Phony baloney — Database won’t be of much help against al-Qaida.

Prof C Explains
3 min readMay 21, 2006

by J Scott Christianson, Columbia Daily Tribune Columnist.

To believe the National Security Agency’s phone call database is an effective tool in fighting terrorism, you have to make two assumptions: first, that terrorists regularly use the public telephone network to communicate; second, that the NSA can divine what terrorists are doing by browsing through a list of several billion calls made between people living in the United States. Both are shaky assumptions.

As early as 1996, al-Qaida had started to abandon use of the public telephone system. That year, Ziyad Khalil, a student living here in Columbia, purchased a satellite phone that was used by al-Qaida to plan the attacks on U.S. embassies in Kenya and Tanzania. When President Bill Clinton launched reprisals against remote locations in Afghanistan, Osama bin Laden learned satellite phones could also be traced.

An article from Parameters, the U.S. Army’s senior professional journal, analyzed al-Qaida’s use of the Internet: “Evidence strongly suggests that terrorists used the Internet to plan their operations for 9/11. … As recently as 16 September 2002, al Qaeda cells operating in America reportedly were using Internet-based phone services to communicate with cells overseas.”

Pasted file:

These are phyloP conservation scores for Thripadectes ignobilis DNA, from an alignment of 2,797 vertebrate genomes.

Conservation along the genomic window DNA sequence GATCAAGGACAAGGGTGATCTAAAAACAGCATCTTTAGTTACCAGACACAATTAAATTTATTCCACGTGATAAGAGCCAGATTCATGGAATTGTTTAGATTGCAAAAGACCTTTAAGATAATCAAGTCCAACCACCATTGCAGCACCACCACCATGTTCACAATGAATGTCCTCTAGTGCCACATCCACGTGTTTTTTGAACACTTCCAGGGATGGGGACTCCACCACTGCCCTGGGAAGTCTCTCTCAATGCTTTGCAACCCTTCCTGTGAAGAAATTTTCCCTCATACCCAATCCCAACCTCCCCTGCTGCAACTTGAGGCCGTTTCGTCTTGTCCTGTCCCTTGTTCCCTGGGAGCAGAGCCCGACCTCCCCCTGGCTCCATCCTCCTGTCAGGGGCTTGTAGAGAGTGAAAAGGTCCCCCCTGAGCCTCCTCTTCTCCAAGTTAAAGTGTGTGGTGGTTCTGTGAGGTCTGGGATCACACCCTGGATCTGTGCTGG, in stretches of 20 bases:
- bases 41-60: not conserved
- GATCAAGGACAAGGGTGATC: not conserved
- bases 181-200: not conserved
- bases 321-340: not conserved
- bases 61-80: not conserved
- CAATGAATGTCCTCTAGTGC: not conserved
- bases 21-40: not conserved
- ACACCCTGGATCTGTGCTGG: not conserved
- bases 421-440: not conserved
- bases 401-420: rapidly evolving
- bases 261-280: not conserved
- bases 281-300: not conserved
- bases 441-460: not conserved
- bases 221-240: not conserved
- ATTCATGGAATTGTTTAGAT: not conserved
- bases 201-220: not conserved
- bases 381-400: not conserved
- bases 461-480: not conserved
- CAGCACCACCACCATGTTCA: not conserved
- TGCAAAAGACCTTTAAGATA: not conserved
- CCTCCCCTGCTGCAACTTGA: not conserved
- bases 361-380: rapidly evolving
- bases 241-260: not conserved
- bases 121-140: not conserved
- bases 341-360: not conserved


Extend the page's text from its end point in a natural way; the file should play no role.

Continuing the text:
These “Internet-based phone services” are readily available for download and allow you to make a call from one PC to another over the Internet by means of Voice Over IP (VoIP, pronounced vee-oh-eye-pea or sometimes voyp). VoIP calls don’t register with telephone companies and would not be in the NSA’s call-record database. VoIP calls also have the advantage of being nearly impossible to wiretap because they can be automatically encrypted.

Even if you assume al-Qaida is still using the public telephone network to communicate, the utility of such a database is highly questionable.

“Terrorist activity is so limited, and we have so little to go on, that you’re not going to be able to put together a pattern you can search for,” said Jim Harper of the Cato Institute, an adviser to the Department of Homeland Security. “You can’t put together an algorithm that finds it.” The proverbial needle in a haystack.

The NSA program might be legal. Telephone call records are not necessarily protected information and can be purchased from commercial companies. But we can’t seriously believe this database is effective in…

--

--

Prof C Explains

J Scott Christianson: UM Teaching Prof, Technologist & Entrepreneur. Connect with me here: https://www.christiansonjs.com/